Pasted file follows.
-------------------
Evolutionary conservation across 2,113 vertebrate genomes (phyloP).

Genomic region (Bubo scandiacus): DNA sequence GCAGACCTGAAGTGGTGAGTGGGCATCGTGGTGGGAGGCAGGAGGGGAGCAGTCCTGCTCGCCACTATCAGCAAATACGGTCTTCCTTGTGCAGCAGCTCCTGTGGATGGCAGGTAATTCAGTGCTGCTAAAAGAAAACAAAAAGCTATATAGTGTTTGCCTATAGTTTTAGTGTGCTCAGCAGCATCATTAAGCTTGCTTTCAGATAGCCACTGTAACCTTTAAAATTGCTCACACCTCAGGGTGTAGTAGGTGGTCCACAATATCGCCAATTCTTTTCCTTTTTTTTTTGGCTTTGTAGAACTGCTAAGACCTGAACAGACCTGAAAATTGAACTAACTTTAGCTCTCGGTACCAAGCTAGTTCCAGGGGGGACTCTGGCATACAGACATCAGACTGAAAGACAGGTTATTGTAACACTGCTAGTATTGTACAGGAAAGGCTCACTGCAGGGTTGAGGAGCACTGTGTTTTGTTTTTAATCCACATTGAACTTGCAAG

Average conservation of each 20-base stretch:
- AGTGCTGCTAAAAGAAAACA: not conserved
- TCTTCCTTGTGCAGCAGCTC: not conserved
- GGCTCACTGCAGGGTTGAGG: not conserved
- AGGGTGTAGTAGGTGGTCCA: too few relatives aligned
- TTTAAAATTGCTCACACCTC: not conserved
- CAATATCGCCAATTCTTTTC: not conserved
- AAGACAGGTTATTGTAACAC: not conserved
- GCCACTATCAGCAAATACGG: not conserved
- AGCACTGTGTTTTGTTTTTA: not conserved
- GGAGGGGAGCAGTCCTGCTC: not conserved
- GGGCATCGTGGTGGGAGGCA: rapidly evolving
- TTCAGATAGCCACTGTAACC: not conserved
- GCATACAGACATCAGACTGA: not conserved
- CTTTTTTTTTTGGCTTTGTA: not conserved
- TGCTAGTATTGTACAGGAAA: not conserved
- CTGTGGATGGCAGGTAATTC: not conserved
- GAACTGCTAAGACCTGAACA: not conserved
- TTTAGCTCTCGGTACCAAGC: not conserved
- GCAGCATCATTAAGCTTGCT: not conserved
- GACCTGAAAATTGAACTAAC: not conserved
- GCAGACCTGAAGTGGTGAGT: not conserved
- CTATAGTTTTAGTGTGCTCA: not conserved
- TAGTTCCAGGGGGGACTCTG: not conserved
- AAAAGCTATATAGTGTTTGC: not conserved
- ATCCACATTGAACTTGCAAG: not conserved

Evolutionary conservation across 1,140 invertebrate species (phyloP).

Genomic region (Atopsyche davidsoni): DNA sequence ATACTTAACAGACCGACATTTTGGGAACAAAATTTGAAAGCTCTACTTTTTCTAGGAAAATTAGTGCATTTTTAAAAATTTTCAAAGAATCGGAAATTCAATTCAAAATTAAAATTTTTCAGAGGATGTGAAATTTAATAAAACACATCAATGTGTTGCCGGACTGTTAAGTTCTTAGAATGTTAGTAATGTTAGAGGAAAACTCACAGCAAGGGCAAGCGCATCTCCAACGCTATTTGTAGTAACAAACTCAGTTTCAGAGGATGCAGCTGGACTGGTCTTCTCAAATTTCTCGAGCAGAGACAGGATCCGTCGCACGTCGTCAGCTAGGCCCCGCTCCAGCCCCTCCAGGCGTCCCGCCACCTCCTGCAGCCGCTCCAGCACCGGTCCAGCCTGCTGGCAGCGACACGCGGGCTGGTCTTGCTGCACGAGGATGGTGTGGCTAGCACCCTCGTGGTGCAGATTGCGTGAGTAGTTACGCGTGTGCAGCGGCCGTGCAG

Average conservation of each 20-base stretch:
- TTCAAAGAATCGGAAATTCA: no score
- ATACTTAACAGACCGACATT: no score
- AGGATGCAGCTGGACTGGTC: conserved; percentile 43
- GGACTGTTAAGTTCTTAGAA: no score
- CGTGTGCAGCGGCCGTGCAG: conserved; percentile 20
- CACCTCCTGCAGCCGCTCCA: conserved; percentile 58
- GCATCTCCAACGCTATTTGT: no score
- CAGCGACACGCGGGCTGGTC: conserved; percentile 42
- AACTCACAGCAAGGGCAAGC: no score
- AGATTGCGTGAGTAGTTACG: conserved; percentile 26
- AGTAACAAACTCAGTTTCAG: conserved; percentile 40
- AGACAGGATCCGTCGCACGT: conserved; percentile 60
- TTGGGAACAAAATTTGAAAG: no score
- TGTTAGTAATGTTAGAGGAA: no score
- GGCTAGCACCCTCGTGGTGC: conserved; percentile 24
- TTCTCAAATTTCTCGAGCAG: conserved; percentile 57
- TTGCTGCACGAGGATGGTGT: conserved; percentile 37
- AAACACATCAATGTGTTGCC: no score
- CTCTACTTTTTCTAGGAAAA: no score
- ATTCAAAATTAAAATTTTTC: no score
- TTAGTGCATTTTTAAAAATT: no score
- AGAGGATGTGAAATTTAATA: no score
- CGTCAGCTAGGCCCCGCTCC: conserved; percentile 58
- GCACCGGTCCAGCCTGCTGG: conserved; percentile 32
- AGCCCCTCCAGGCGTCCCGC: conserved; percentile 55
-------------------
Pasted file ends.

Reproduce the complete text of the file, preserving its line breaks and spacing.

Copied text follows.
Evolutionary conservation across 2,113 vertebrate genomes (phyloP).

Genomic region (Bubo scandiacus): DNA sequence GCAGACCTGAAGTGGTGAGTGGGCATCGTGGTGGGAGGCAGGAGGGGAGCAGTCCTGCTCGCCACTATCAGCAAATACGGTCTTCCTTGTGCAGCAGCTCCTGTGGATGGCAGGTAATTCAGTGCTGCTAAAAGAAAACAAAAAGCTATATAGTGTTTGCCTATAGTTTTAGTGTGCTCAGCAGCATCATTAAGCTTGCTTTCAGATAGCCACTGTAACCTTTAAAATTGCTCACACCTCAGGGTGTAGTAGGTGGTCCACAATATCGCCAATTCTTTTCCTTTTTTTTTTGGCTTTGTAGAACTGCTAAGACCTGAACAGACCTGAAAATTGAACTAACTTTAGCTCTCGGTACCAAGCTAGTTCCAGGGGGGACTCTGGCATACAGACATCAGACTGAAAGACAGGTTATTGTAACACTGCTAGTATTGTACAGGAAAGGCTCACTGCAGGGTTGAGGAGCACTGTGTTTTGTTTTTAATCCACATTGAACTTGCAAG

Average conservation of each 20-base stretch:
- AGTGCTGCTAAAAGAAAACA: not conserved
- TCTTCCTTGTGCAGCAGCTC: not conserved
- GGCTCACTGCAGGGTTGAGG: not conserved
- AGGGTGTAGTAGGTGGTCCA: too few relatives aligned
- TTTAAAATTGCTCACACCTC: not conserved
- CAATATCGCCAATTCTTTTC: not conserved
- AAGACAGGTTATTGTAACAC: not conserved
- GCCACTATCAGCAAATACGG: not conserved
- AGCACTGTGTTTTGTTTTTA: not conserved
- GGAGGGGAGCAGTCCTGCTC: not conserved
- GGGCATCGTGGTGGGAGGCA: rapidly evolving
- TTCAGATAGCCACTGTAACC: not conserved
- GCATACAGACATCAGACTGA: not conserved
- CTTTTTTTTTTGGCTTTGTA: not conserved
- TGCTAGTATTGTACAGGAAA: not conserved
- CTGTGGATGGCAGGTAATTC: not conserved
- GAACTGCTAAGACCTGAACA: not conserved
- TTTAGCTCTCGGTACCAAGC: not conserved
- GCAGCATCATTAAGCTTGCT: not conserved
- GACCTGAAAATTGAACTAAC: not conserved
- GCAGACCTGAAGTGGTGAGT: not conserved
- CTATAGTTTTAGTGTGCTCA: not conserved
- TAGTTCCAGGGGGGACTCTG: not conserved
- AAAAGCTATATAGTGTTTGC: not conserved
- ATCCACATTGAACTTGCAAG: not conserved

Evolutionary conservation across 1,140 invertebrate species (phyloP).

Genomic region (Atopsyche davidsoni): DNA sequence ATACTTAACAGACCGACATTTTGGGAACAAAATTTGAAAGCTCTACTTTTTCTAGGAAAATTAGTGCATTTTTAAAAATTTTCAAAGAATCGGAAATTCAATTCAAAATTAAAATTTTTCAGAGGATGTGAAATTTAATAAAACACATCAATGTGTTGCCGGACTGTTAAGTTCTTAGAATGTTAGTAATGTTAGAGGAAAACTCACAGCAAGGGCAAGCGCATCTCCAACGCTATTTGTAGTAACAAACTCAGTTTCAGAGGATGCAGCTGGACTGGTCTTCTCAAATTTCTCGAGCAGAGACAGGATCCGTCGCACGTCGTCAGCTAGGCCCCGCTCCAGCCCCTCCAGGCGTCCCGCCACCTCCTGCAGCCGCTCCAGCACCGGTCCAGCCTGCTGGCAGCGACACGCGGGCTGGTCTTGCTGCACGAGGATGGTGTGGCTAGCACCCTCGTGGTGCAGATTGCGTGAGTAGTTACGCGTGTGCAGCGGCCGTGCAG

Average conservation of each 20-base stretch:
- TTCAAAGAATCGGAAATTCA: no score
- ATACTTAACAGACCGACATT: no score
- AGGATGCAGCTGGACTGGTC: conserved; percentile 43
- GGACTGTTAAGTTCTTAGAA: no score
- CGTGTGCAGCGGCCGTGCAG: conserved; percentile 20
- CACCTCCTGCAGCCGCTCCA: conserved; percentile 58
- GCATCTCCAACGCTATTTGT: no score
- CAGCGACACGCGGGCTGGTC: conserved; percentile 42
- AACTCACAGCAAGGGCAAGC: no score
- AGATTGCGTGAGTAGTTACG: conserved; percentile 26
- AGTAACAAACTCAGTTTCAG: conserved; percentile 40
- AGACAGGATCCGTCGCACGT: conserved; percentile 60
- TTGGGAACAAAATTTGAAAG: no score
- TGTTAGTAATGTTAGAGGAA: no score
- GGCTAGCACCCTCGTGGTGC: conserved; percentile 24
- TTCTCAAATTTCTCGAGCAG: conserved; percentile 57
- TTGCTGCACGAGGATGGTGT: conserved; percentile 37
- AAACACATCAATGTGTTGCC: no score
- CTCTACTTTTTCTAGGAAAA: no score
- ATTCAAAATTAAAATTTTTC: no score
- TTAGTGCATTTTTAAAAATT: no score
- AGAGGATGTGAAATTTAATA: no score
- CGTCAGCTAGGCCCCGCTCC: conserved; percentile 58
- GCACCGGTCCAGCCTGCTGG: conserved; percentile 32
- AGCCCCTCCAGGCGTCCCGC: conserved; percentile 55